Dance can improve health through increased physical activity. This may seem like a simple concept, but it is not always obvious. That connection was driven home this month when Rutgers brought a contemporary dance company, Black Grace, to the Greater New Brunswick Charter School. Through a joint program of the Center for Childhood Nutrition Education and Research and Center for Health and Human Performance at the New Jersey Institute for Food, Nutrition, and Health (IFNH) with the Mason Gross School of the Arts, students participated in a workshop with dancers from Black Grace to learn more about dance and how it can contribute to a healthy lifestyle.
On April 20, the Dance Department and the IFNH Centers hosted a special workshop for New Brunswick middle school students, where Black Grace dancers taught their Pacific Fitness Master Class, which featured cultural dance styles and rhythms of the Pacific, with the aim to increase overall health and fitness while having fun. The middle school students experienced a combination of aerobic, strength and co-ordination exercises fused with Polyrhythms and swag.
Daniel Hoffman, director of the center and associate professor of Nutritional Sciences, worked with Julia Ritter, chair, artistic director, and associate professor of the Dance Department for Mason Gross to develop a program where children were able to monitor their hearts in real-time to see how participating in the dance program raised their metabolism and learned the impact this kind of movement has on their health and fitness.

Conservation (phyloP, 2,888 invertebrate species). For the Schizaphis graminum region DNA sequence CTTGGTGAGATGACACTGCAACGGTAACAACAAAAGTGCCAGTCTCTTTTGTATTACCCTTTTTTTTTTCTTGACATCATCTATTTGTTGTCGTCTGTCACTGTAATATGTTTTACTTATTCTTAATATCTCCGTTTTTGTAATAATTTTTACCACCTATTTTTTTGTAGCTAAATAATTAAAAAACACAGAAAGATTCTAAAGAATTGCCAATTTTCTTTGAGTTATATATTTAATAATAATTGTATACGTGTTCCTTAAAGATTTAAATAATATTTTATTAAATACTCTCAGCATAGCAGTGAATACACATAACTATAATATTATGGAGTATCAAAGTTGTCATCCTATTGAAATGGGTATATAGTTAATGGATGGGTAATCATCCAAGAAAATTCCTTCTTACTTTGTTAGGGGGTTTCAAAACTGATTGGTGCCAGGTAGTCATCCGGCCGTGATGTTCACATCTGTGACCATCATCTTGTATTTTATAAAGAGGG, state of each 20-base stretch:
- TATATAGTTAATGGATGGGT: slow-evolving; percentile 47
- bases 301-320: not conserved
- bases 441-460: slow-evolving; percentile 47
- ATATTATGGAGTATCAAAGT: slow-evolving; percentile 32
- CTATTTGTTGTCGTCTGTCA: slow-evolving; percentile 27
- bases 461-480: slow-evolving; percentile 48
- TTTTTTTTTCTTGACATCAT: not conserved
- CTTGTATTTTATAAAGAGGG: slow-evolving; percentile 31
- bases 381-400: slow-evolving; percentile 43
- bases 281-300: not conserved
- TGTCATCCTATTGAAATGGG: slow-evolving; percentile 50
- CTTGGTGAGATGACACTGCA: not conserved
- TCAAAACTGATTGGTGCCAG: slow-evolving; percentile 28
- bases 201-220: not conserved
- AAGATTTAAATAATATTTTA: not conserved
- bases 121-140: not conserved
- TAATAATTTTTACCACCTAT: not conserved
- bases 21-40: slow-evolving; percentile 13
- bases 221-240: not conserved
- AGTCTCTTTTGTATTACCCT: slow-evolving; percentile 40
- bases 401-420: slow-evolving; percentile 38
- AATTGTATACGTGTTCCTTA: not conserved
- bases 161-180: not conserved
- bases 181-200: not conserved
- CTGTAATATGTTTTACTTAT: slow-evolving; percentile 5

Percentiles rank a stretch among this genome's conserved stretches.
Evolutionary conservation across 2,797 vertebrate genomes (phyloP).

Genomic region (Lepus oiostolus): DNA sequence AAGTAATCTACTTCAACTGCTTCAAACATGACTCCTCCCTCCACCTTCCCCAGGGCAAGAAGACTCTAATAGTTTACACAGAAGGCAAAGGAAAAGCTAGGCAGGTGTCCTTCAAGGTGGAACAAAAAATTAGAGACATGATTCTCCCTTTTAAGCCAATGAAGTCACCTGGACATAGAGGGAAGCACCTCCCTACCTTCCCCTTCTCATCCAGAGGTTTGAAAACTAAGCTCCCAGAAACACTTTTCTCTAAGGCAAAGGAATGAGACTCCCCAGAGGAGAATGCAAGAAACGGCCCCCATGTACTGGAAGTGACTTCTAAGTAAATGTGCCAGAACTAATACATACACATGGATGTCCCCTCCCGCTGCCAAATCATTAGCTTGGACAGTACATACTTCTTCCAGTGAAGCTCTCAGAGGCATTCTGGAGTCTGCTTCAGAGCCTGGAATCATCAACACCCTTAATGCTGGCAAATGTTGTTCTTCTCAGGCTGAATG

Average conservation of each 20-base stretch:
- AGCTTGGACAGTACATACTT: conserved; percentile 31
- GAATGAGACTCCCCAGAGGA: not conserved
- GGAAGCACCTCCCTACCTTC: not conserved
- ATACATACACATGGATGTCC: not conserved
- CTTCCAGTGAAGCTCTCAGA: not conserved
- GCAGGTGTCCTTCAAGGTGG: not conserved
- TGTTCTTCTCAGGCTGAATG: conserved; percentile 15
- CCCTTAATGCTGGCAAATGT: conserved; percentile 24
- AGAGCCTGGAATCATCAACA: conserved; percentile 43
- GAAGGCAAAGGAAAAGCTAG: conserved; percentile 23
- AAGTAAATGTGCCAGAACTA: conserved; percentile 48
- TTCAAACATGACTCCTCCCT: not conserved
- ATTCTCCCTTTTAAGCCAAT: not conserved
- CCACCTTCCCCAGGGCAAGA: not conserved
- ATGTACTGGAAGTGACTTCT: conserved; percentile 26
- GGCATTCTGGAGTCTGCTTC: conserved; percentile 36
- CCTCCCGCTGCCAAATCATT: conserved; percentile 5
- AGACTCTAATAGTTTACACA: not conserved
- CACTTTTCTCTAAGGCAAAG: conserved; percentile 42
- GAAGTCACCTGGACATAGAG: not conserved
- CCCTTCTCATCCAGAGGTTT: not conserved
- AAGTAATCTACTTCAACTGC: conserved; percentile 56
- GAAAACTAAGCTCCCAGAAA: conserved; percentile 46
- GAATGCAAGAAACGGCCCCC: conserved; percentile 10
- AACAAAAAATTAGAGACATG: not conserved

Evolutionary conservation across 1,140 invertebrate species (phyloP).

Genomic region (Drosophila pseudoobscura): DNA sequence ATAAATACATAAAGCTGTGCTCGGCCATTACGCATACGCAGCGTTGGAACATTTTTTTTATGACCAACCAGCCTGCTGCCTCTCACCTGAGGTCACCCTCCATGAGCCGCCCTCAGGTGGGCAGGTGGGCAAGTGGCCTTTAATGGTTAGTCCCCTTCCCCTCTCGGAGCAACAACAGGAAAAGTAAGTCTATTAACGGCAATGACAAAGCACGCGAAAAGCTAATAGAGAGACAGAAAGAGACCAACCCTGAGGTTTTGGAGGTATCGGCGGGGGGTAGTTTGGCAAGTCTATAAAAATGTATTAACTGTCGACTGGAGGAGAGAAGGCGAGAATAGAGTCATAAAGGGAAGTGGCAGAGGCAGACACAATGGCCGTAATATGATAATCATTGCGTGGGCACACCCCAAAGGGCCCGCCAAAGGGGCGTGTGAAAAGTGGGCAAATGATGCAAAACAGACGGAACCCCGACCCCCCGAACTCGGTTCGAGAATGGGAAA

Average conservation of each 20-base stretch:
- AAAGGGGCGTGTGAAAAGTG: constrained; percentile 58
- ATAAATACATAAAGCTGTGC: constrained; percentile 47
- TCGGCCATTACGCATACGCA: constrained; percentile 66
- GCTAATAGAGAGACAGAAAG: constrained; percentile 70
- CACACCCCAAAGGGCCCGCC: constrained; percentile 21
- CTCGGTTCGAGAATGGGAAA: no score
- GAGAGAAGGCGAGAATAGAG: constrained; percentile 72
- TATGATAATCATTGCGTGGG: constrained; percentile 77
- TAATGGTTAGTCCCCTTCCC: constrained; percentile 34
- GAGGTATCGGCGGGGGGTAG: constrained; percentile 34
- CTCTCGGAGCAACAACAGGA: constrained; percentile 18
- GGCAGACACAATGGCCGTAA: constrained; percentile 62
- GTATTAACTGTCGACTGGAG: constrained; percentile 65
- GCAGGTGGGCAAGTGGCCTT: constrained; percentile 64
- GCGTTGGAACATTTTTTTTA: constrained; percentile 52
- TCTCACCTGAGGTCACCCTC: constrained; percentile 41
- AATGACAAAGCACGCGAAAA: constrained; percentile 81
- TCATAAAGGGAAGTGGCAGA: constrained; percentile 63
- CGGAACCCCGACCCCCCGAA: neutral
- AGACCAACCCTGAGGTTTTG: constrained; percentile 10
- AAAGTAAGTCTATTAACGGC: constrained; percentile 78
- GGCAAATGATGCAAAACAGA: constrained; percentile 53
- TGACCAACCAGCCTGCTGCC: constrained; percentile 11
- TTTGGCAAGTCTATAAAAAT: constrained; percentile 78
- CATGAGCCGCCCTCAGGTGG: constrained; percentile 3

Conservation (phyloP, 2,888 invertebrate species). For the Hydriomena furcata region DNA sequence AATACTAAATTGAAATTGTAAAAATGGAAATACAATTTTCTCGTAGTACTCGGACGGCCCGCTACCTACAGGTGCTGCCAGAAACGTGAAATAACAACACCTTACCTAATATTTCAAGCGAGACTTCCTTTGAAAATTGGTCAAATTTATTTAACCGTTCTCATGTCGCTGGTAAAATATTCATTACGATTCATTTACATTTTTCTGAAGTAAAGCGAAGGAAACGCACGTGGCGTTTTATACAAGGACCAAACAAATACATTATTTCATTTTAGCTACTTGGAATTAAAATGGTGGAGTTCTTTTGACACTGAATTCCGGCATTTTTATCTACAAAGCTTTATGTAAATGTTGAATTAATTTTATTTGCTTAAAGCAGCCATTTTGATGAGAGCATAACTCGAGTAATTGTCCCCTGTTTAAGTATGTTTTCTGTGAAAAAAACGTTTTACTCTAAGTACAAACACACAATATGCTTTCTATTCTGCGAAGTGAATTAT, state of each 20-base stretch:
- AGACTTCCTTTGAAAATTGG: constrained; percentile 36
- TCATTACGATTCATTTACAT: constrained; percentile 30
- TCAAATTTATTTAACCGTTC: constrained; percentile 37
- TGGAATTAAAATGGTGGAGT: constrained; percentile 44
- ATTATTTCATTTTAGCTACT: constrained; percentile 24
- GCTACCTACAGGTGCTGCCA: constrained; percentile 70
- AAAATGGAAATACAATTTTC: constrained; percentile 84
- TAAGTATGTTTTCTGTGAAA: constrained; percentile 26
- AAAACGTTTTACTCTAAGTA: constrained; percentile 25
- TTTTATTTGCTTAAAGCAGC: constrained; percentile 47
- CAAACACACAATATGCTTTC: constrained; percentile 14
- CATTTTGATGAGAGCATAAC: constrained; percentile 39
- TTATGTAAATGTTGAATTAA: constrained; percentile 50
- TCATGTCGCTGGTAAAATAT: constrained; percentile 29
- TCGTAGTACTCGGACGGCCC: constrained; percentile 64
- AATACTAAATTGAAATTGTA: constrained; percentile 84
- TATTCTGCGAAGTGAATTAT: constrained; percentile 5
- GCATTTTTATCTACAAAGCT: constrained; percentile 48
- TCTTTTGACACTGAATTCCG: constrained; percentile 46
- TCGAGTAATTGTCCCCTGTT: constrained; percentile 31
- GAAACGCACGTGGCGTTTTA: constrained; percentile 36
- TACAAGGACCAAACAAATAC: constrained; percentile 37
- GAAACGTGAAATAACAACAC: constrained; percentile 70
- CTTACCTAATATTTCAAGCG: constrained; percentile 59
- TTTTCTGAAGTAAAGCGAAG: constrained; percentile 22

“For most children, thinking about dance is an abstract concept and not normally linked to physical activity or fitness. We showed them exactly how much their heart rate increased when they danced and they learned that such activities can be fun and beneficial to their health, as much or more than many organized sports or gym routines,” said Hoffman.
State Theatre and Rutgers University’s Mason Gross School of the Arts partnered with Black Grace on hosting two master classes. The master class participants included the middle school students from New Brunswick Charter School and Rutgers BFA dance majors.
“The Dance Department brought Black Grace to Rutgers to work with our BFA dance majors as part of our initiative to introduce young professionals to choreographers and repertory from around the world,” said Ritter. “Choreographer Neil Ieremia’s repertory features a fascinating fusion of dances from the Samoan and Māori cultures in New Zealand with contemporary dance, which provided the dancers with an opportunity to learn new movement vocabularies.”
Black Grace, one of New Zealand’s leading contemporary dance companies, performs a striking collection of short and full length works choreographed by founding artistic director Neil Ieremia. The work itself is highly physical, rich in the story telling traditions of the South Pacific, and expressed with raw finesse, unique beauty, and power. The company features some of New Zealand’s finest dancers and has toured internationally to Europe, Japan, South Korea, Mexico, Australia, and New Caledonia. Black Grace held a performance at the State Theatre in New Brunswick on April 21.